Kurt Knispel

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Kurt Knispel
Kurt Knispel.jpg
Photo of Knispel taken during World War II by Alfred Rubbel
Nickname(s) Känonen
Born (1921-09-20)20 September 1921
Salisfeld (Salisov), Czechoslovakia
Died 28 April 1945(1945-04-28) (aged 23)
Urbau, Czechoslovakia
Allegiance Nazi Germany Germany
Service/branch Heer
Years of service 1940–45
Rank Feldwebel
Unit 12th Panzer Division
503rd Heavy Panzer Battalion
Battles/wars World War II
Eastern Front
Awards German Cross in Gold

Kurt Knispel (20 September 1921 – 28 April 1945) was a Czechoslovakian Sudeten German Heer panzer loader, gunner and later commander with a total of 168 confirmed tank kills;[1]


Knispel was born in Salisfeld, a small settlement near the town of Cukmantel (Zlaté Hory) in the Sudetenland, Czechoslovakia. He spent most of his carefree childhood in nearby Niklasdorf (Mikulovice), where his father worked in an automotive factory. After completing his apprenticeship in an automobile factory in early 1940, Knispel applied to join the armoured branch of the German Army.[citation needed]

War service[edit]


For his basic training, Knispel went to the Panzer Replacement Training Battalion at Sagan in Lower Silesia. He received basic infantry training, learning the use of the Karabiners 98k, the Pistole 08, and the MG 34, followed by tank training on the Panzer I, Panzer II, and Panzer IV. On 1 October 1940, he was transferred to the 3rd Company of the 29th Panzer Regiment, 12th Panzer Division. Knispel completed his training as a loader and gunner in a Panzer IV. This lasted until 11 June 1941 and consisted of courses at Sagan and Putlos.[citation needed]

World War II[edit]

Knispel was the gunner of a Panzer IV under Lt. Hellman during Operation Barbarossa, where he participated in the initial assault as part of Panzergruppe 3, LVII Army Corps (later LVII Panzer Corps), commanded by General Adolf-Friedrich Kuntzen. Knispel saw action from Yarzevo to the gates of Stalingrad, in the north around the Leningrad-Tikhvin area, and also in the Caucasus under Eberhard von Mackensen. A photograph of November 1942 shows Gefreiter Knispel with the Panzerkampfabzeichen, the E.K.II, and the Verwundetenabzeichen in black.[citation needed]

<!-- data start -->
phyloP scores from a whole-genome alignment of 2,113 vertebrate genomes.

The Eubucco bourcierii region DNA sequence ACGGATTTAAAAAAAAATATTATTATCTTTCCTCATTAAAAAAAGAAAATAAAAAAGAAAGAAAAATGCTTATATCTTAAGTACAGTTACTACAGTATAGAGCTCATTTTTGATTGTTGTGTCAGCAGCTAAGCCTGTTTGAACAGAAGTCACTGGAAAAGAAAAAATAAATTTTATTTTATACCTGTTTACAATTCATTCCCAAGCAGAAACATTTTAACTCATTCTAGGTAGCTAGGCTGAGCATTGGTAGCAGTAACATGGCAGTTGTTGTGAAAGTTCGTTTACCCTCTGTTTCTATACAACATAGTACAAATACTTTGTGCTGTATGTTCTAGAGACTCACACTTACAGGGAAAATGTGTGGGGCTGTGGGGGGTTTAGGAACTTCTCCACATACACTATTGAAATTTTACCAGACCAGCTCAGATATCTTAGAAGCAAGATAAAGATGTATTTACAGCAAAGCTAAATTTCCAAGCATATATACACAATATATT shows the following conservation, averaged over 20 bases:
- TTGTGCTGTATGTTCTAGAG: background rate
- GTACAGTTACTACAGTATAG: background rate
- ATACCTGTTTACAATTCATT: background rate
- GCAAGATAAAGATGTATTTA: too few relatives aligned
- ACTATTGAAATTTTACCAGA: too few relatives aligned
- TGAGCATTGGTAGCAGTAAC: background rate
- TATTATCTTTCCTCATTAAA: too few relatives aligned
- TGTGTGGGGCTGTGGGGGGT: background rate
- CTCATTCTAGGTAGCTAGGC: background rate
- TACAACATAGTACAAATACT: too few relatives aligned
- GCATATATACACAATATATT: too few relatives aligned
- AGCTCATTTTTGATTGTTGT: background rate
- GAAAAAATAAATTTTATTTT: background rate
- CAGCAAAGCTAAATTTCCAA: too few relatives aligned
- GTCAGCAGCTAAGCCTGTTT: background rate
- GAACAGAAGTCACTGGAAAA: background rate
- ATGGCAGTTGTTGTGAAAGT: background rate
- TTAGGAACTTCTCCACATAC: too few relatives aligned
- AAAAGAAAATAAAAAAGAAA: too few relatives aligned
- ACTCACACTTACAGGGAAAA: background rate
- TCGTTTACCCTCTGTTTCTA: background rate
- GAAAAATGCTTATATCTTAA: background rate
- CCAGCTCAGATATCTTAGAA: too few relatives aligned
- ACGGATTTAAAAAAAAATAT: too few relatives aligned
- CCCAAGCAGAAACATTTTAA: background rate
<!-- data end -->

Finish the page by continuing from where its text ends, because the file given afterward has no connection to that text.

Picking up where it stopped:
Knispel returned to Putlos at the end of January 1943 and became familiar with the new Tiger I tanks. By this time, Knispel was already credited with 12 kills.[citation needed]

A group of men from Putlos were sent to the 500th Panzer Battalion at Paderborn. These men, led by Oberfeldwebel Hans Fendesack, would become the 1st Company of the 503rd Heavy Panzer Battalion which fought at Kursk as flank cover for the 7th Panzer Division (Armee Abteilung Kempf). According to his biography, "Kursk hatte den Namen von Kurt Knispel im Battalion bekannt gemacht" (Kursk has made the name Kurt Knispel famous in the battalion), Knispel saw further action during the relief attack on the Korsun-Cherkassy Pocket, Vinnytsia, Yampil, and Kamianets-Podilskyi. Transferred from the east, the company was re-equipped with Tiger IIs and fought around Caen and in the retreat from Normandy. Then the unit was transferred back to the Eastern Front and saw action around Mezőtúr, Törökszentmiklós, Cegléd, Kecskemét and the Gran bridgehead, Gyula, Nitra, Bab Castle (in one action, Knispel reported 24 enemy hits on his Tiger II), Laa and finally Wostitz, where he was fatally wounded together with another tank commander Feldwebel Skoda. (Skoda was buried in Socherl.) Knispel died in a field hospital in Urbau and was buried at a local cemetery. Ten days after his death, the war ended in Europe.